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HHS Proposes Rules to Verify Health Care Premium Subsidy Eligibility

January 15, 2013
Related Topics: Health Care Reform, Health Care Costs, Health and Wellness, Policies and Procedures, Latest News

The Department of Health and Human Services on Jan. 14 issued a proposed rule outlining the process that regulators will use to verify individuals' eligibility for federal premium subsidies to purchase health insurance through public exchanges.

Under the proposed rule, administrators of state and federal insurance exchanges must verify whether applicants seeking tax credits to buy health care coverage through an exchange are enrolled or eligible for qualifying coverage in an employer-sponsored health care plan. Until a centralized database is available, exchange administrators will be permitted to use any available data electronic source approved by HHS—as well as paper records, when necessary—to confirm applicants' eligibility for the subsidies.

Alternatively, exchange administrators can elect to have HHS regulators conduct the verification process, according to the proposed rule.

Under the reform law, premium subsidies are not available to individuals enrolled in coverage—or who are eligible for coverage—through their employer as long as that coverage meets affordability and minimum value standards. Recent Internal Revenue Service regulations make clear that coverage is not affordable if the premium paid by employees for single coverage exceeds 9.5 percent of their wages. In addition, premium subsidies are not available to employees earning more than 400 percent of the federal poverty level.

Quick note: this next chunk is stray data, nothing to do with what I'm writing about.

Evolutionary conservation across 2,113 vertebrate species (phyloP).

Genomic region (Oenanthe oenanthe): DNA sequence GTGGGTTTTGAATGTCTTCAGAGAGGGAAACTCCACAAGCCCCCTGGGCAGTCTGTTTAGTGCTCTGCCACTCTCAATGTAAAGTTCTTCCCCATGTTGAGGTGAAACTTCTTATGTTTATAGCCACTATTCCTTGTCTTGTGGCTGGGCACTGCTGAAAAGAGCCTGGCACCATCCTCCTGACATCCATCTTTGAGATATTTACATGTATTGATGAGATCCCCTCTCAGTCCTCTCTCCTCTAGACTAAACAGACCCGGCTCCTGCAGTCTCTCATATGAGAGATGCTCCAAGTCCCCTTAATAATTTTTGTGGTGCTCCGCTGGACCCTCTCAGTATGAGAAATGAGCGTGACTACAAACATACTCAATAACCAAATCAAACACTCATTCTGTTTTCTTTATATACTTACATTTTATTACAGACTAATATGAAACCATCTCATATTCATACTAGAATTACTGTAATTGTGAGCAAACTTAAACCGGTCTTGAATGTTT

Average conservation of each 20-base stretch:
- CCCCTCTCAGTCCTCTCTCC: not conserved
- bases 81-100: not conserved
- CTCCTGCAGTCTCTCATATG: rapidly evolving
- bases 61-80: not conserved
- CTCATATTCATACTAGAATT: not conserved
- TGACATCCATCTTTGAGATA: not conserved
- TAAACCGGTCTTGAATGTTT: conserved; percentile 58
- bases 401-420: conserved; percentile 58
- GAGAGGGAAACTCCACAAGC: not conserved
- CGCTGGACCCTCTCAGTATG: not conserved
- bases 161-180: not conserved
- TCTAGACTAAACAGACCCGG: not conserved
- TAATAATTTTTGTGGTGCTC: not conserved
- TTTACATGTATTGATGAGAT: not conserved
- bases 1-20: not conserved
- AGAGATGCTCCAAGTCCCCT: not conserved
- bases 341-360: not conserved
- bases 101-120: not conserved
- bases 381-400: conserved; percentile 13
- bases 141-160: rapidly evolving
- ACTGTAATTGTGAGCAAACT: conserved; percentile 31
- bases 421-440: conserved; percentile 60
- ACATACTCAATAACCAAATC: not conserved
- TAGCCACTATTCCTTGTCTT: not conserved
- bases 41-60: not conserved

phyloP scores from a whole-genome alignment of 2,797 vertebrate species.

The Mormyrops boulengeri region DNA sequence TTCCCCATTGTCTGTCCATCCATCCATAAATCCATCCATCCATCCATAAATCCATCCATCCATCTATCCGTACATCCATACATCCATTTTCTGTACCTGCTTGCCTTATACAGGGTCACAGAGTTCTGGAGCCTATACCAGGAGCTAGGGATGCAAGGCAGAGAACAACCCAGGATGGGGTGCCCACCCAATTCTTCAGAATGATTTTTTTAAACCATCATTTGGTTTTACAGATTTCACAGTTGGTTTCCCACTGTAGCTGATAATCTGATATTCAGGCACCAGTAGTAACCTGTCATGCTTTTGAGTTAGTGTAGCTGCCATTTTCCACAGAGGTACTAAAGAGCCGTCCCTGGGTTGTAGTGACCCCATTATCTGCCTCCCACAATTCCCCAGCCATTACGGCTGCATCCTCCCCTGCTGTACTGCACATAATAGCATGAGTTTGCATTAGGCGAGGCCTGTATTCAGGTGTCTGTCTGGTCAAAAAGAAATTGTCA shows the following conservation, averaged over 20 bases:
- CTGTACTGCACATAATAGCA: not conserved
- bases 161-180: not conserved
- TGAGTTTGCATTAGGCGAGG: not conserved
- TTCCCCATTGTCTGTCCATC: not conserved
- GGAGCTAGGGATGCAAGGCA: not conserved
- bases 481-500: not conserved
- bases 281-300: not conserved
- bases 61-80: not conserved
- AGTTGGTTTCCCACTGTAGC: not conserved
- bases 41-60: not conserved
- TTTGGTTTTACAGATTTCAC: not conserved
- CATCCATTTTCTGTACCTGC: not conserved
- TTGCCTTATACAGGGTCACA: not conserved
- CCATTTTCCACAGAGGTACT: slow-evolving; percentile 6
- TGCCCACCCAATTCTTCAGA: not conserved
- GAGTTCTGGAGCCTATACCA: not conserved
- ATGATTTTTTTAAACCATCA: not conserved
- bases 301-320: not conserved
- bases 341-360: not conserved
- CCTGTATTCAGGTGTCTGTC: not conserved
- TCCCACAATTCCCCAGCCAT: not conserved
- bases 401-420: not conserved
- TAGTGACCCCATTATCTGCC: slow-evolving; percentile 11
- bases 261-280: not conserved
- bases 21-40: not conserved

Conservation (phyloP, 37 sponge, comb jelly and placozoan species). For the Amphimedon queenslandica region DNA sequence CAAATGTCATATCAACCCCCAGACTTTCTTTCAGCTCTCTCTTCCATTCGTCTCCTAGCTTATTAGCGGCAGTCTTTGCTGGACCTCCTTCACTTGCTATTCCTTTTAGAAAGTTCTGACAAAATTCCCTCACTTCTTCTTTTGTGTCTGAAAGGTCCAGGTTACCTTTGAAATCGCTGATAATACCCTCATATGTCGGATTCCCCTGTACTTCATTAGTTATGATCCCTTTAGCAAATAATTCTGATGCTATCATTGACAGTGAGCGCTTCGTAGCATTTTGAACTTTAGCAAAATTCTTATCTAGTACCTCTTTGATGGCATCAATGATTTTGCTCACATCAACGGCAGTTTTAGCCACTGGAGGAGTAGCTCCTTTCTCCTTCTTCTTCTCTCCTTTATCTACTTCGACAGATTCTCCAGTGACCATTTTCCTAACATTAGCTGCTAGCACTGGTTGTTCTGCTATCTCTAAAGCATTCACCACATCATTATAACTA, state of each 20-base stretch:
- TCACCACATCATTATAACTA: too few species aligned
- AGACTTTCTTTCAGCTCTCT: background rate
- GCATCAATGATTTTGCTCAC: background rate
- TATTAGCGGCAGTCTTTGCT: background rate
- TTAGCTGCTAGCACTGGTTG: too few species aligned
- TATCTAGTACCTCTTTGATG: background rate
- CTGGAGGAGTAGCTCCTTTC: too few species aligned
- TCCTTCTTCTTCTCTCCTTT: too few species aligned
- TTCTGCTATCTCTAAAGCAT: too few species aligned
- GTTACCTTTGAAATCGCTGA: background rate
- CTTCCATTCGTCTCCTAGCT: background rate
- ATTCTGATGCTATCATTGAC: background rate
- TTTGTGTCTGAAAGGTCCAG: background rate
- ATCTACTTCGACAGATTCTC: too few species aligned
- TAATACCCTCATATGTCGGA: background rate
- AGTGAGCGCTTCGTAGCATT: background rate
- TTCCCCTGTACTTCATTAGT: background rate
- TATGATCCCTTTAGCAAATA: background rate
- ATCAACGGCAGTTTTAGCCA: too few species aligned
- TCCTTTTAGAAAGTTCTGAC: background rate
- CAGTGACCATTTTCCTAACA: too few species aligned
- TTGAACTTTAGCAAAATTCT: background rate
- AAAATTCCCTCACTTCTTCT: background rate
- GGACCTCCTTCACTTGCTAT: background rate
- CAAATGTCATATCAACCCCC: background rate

The proposed rule also seeks to finalize the method and manner in which employers will be notified when one or more of their employees has been determined to be eligible for subsidized coverage through an exchange, as well as the process by which employers can appeal such determinations.

Under the proposed rule, employers would receive notice when an employee is determined eligible for subsidized coverage. If the eligibility was triggered because the exchange determined that an employer did not provide qualified coverage, that employer would be warned that they may be liable for tax penalties through the IRS.

Employers would be able to appeal determinations about the nature of the coverage they offer prior to the penalty's enforcement, according to the proposed rule. HHS said it would establish a formal appeals process for employers in states that decline to construct their own.

More information on the proposed rule is available here.

Matt Dunning writes for Business Insurance, a sister publication of Workforce Management. Comment below or email

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